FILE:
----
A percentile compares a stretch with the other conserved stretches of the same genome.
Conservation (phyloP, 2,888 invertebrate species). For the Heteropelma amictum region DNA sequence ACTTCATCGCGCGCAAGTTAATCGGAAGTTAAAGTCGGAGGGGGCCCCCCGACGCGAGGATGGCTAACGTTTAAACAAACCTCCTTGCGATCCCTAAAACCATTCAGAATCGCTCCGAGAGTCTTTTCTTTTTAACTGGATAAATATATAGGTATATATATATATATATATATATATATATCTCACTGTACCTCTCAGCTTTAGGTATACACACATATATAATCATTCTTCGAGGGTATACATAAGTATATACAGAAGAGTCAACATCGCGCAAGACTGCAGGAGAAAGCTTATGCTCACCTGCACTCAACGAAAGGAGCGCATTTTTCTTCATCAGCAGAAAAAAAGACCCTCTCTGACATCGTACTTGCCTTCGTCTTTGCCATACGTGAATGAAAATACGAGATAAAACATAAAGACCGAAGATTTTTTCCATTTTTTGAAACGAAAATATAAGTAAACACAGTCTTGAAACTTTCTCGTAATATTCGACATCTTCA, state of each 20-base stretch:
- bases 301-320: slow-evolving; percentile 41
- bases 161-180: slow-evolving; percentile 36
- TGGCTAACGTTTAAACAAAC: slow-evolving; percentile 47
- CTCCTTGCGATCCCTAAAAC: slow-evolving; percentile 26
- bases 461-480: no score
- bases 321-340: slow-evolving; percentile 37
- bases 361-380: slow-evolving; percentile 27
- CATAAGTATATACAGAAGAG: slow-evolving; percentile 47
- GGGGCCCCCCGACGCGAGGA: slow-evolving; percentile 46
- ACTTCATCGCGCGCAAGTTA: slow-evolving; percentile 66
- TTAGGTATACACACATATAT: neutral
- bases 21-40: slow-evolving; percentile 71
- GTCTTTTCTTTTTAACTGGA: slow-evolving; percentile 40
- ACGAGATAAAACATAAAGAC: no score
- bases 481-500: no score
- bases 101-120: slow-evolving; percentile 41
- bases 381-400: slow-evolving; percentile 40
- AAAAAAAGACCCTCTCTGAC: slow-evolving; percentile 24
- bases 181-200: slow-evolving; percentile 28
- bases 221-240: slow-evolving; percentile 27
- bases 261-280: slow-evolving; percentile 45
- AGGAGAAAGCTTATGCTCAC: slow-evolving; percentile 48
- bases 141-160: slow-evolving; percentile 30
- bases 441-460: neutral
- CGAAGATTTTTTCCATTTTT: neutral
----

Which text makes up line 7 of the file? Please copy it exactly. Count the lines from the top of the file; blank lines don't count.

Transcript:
- bases 461-480: no score